• Independent Germantown Flagmaking Workshop, 12-7 p.m. Sunday at Germantown Town Hall, 5928 Germantown Ave. Come work with Katie Hargrave of the Think Tank that has yet to be named to design and create the new flag of independent Germantown. No prior knowledge required. Drop in any time to contribute.
  • Radical Jewish Music: A Concert Series — Uri Caine plays Moloch.  8 p.m. Monday at Shivtei Yeshuron-Ezras Israel, 2015 S. 4th St. Tickets are $25 online and $30 at the door. Caine is a musician of astonishing virtuosity and versatility. Coming out of the legendary Philly Jazz scene, his playing is an encyclopedia of styles. Ars Nova Workshop, in partnership with Hidden City Philadelphia, holds the third of its three-part concert series featuring the work of composer John Zorn inside this 19th century South Philly synagogue.

Tickets for Hidden City Philadelphia are available online at http://festival.hiddencityphil… or over the phone at 267-428-0575.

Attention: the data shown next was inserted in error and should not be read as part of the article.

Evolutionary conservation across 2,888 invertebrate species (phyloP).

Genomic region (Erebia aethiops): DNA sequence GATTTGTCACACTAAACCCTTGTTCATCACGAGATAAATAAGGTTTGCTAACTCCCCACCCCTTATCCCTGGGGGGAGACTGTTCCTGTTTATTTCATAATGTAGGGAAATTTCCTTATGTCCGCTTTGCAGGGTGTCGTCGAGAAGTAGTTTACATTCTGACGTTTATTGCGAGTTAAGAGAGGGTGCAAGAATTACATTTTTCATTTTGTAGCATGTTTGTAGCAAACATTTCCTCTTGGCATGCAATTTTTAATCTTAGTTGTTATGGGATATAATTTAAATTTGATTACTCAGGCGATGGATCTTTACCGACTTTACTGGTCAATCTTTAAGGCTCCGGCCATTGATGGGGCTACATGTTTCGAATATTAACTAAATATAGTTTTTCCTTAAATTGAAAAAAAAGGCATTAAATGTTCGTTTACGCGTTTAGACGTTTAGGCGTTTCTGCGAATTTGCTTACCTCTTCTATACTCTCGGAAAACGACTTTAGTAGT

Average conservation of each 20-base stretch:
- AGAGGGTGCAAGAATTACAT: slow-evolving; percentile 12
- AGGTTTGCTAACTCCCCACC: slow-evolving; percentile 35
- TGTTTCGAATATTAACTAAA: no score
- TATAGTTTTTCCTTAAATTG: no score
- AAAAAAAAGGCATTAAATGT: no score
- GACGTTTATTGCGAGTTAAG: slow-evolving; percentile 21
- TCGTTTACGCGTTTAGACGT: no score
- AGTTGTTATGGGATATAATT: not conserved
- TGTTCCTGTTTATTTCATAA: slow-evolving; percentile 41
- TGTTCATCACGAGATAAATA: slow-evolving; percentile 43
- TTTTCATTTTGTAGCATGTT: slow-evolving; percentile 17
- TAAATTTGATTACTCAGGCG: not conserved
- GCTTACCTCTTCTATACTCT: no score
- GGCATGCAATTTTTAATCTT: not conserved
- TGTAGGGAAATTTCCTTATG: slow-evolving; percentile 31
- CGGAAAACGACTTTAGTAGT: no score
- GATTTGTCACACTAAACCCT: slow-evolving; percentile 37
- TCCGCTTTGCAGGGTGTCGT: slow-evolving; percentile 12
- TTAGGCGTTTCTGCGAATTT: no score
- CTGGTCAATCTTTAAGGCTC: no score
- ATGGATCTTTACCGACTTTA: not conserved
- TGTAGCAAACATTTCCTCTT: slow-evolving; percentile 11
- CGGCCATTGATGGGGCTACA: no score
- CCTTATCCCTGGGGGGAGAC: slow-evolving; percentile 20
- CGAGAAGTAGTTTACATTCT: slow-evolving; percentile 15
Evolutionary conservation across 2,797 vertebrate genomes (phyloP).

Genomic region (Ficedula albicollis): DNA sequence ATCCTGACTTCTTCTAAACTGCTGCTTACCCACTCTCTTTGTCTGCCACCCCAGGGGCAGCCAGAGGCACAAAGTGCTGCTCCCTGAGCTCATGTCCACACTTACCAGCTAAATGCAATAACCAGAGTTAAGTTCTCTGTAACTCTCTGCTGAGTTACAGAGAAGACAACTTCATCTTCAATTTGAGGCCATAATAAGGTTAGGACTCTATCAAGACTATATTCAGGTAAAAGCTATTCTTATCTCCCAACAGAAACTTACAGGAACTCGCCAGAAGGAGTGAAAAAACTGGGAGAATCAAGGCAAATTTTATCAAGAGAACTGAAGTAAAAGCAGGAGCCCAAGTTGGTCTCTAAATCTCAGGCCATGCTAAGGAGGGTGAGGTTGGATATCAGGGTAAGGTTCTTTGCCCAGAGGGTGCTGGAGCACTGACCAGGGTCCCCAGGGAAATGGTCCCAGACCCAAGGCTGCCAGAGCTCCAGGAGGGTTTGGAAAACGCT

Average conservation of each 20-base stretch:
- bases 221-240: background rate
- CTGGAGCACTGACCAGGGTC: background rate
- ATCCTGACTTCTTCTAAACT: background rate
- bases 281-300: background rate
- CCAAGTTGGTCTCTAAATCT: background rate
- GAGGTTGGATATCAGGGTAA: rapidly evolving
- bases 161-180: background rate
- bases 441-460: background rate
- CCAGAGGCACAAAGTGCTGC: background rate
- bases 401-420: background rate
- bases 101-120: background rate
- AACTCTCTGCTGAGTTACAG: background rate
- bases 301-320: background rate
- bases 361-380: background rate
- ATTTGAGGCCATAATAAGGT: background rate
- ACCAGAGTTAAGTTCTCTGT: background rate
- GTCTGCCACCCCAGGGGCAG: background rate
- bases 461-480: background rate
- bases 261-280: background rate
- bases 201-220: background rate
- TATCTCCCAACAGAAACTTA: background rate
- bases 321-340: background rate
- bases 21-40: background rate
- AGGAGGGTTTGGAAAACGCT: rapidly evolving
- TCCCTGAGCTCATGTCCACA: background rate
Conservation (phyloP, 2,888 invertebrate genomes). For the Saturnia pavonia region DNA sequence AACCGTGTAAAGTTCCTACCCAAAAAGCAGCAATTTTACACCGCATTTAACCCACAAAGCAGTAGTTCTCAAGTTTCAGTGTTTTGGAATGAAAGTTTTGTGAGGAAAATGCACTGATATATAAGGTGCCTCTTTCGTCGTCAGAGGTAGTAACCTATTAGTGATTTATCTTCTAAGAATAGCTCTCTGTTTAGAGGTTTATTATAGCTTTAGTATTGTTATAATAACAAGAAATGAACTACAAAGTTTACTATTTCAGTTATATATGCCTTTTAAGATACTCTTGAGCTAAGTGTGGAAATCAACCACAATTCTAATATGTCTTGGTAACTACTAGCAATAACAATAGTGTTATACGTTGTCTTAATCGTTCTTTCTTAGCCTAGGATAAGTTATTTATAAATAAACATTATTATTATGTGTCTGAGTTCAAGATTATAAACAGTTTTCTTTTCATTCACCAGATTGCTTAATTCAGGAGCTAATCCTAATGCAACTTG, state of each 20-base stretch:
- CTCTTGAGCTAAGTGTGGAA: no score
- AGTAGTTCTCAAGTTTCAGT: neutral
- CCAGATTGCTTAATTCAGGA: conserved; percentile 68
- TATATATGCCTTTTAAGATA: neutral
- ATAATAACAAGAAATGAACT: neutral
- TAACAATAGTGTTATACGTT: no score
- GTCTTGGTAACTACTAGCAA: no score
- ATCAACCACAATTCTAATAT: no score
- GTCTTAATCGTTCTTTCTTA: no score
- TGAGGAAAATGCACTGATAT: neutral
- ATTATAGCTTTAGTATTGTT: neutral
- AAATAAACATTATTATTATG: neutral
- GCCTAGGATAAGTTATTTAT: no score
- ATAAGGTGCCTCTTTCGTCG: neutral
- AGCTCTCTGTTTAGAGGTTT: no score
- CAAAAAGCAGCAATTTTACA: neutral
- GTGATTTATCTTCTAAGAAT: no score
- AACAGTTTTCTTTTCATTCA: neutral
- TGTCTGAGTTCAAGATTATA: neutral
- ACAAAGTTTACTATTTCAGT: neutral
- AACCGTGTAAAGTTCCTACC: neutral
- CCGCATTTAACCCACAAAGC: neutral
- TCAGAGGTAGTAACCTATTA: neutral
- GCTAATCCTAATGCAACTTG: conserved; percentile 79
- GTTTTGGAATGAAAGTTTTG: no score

Tickets cost $20 for a one-day pass, $40 for a weekend pass and $70 for an all-festival pass. Hidden City members pay reduced rates of $15 for a one-day pass, $30 for a weekend pass and $50 for an all-festival pass.

About Hidden City Philadelphia
Hidden City Philadelphia pulls back the curtain on the city’s most remarkable places and connects them to new people, functions and resources. We celebrate the power of place and inspire social action to make our city a better place to live, work and play. We do this through four complementary programs: Hidden City Daily, our online magazine; Hidden City Tours & Events; immersive experiences of remarkable places; and Hidden City Festival, an award-winning and widely acclaimed artistic, historical and community event.